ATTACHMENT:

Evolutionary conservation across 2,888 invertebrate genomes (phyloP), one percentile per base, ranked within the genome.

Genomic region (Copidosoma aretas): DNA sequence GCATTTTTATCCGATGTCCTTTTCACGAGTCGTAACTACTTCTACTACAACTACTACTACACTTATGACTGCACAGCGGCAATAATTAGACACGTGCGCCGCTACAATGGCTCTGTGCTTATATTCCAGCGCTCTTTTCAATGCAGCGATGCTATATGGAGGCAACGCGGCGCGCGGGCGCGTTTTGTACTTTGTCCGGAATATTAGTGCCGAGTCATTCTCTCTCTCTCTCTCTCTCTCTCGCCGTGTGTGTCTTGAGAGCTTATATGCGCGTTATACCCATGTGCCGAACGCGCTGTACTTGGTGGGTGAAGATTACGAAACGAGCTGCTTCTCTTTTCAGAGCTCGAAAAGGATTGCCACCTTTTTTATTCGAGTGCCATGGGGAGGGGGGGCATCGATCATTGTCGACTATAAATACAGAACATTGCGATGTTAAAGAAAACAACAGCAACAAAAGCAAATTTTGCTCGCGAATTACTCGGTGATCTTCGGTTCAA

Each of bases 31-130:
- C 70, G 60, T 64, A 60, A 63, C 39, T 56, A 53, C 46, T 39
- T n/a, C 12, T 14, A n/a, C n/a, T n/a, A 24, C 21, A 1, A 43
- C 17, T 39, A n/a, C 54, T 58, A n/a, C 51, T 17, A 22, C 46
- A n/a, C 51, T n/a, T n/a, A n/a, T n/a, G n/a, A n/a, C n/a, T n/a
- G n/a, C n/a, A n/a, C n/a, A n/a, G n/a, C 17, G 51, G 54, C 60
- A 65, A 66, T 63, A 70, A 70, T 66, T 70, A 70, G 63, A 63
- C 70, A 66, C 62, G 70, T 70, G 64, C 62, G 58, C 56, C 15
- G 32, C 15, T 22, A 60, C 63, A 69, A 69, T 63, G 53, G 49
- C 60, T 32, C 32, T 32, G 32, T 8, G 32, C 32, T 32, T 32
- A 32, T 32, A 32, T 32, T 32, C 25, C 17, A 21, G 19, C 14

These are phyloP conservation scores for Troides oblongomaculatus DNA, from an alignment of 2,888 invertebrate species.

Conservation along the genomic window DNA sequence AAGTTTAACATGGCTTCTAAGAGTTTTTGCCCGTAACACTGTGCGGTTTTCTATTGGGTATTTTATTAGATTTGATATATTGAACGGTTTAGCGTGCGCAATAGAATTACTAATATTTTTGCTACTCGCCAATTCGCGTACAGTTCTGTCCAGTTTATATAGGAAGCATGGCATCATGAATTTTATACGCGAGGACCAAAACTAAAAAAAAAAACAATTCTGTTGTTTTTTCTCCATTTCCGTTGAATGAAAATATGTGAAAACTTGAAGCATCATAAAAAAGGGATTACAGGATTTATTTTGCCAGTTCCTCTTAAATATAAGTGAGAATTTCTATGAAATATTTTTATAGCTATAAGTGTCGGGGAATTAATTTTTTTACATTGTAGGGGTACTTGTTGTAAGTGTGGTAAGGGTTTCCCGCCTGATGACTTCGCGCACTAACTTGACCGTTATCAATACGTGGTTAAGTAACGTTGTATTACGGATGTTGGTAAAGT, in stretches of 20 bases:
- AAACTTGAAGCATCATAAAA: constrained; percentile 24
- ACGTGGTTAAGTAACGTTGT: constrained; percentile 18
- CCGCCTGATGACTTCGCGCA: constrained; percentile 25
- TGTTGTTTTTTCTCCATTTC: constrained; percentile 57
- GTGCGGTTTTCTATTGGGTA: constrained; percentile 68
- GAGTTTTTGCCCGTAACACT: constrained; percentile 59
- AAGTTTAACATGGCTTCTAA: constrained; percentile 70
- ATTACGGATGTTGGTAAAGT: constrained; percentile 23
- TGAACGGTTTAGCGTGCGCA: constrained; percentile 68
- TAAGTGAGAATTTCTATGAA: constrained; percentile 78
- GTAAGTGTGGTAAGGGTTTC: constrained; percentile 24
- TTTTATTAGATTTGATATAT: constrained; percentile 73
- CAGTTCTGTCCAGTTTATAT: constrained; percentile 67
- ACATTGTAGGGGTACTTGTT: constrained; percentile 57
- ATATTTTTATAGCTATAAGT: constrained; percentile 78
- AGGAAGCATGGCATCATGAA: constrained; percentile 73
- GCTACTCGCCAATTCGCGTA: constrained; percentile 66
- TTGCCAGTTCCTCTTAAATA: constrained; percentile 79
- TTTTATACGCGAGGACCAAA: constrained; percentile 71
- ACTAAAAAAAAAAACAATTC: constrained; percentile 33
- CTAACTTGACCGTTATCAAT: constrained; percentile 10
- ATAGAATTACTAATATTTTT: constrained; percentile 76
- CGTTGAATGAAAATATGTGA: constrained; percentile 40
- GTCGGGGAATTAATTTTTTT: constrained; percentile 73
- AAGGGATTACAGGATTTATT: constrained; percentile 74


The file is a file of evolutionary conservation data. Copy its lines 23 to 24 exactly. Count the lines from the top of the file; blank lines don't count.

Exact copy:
- ATTACGGATGTTGGTAAAGT: constrained; percentile 23
- TGAACGGTTTAGCGTGCGCA: constrained; percentile 68